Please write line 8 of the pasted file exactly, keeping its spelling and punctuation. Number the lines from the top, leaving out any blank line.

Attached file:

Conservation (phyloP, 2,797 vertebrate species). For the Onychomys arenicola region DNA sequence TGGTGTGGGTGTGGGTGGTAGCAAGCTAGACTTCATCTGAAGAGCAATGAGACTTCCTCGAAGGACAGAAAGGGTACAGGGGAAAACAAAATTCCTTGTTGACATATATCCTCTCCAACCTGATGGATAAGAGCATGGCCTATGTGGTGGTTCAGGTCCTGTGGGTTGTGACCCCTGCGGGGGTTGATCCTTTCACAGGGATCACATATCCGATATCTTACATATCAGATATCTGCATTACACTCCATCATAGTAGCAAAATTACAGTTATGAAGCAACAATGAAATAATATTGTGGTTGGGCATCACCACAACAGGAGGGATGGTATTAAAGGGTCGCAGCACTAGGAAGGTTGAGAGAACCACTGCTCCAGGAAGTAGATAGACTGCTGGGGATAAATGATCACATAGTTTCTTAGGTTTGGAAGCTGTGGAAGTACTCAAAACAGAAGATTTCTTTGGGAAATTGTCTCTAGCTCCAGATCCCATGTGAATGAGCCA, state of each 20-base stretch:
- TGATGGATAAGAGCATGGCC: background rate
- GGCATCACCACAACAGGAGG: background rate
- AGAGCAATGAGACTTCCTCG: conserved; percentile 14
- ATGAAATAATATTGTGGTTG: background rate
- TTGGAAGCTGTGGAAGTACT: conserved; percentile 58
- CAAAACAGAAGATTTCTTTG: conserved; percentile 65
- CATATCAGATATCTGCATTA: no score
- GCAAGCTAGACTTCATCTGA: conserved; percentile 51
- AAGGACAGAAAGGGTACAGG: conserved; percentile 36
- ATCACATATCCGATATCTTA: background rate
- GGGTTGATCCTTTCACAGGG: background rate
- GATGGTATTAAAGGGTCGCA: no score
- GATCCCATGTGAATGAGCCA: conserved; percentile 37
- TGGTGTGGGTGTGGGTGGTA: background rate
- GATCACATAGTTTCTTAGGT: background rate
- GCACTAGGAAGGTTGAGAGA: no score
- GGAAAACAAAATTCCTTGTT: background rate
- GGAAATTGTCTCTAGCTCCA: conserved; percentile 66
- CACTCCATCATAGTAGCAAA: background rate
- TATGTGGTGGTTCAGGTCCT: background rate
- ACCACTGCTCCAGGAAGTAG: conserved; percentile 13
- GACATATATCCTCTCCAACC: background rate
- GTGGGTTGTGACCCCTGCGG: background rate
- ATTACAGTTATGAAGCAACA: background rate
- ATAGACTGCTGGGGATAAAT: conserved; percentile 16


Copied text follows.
- CATATCAGATATCTGCATTA: no score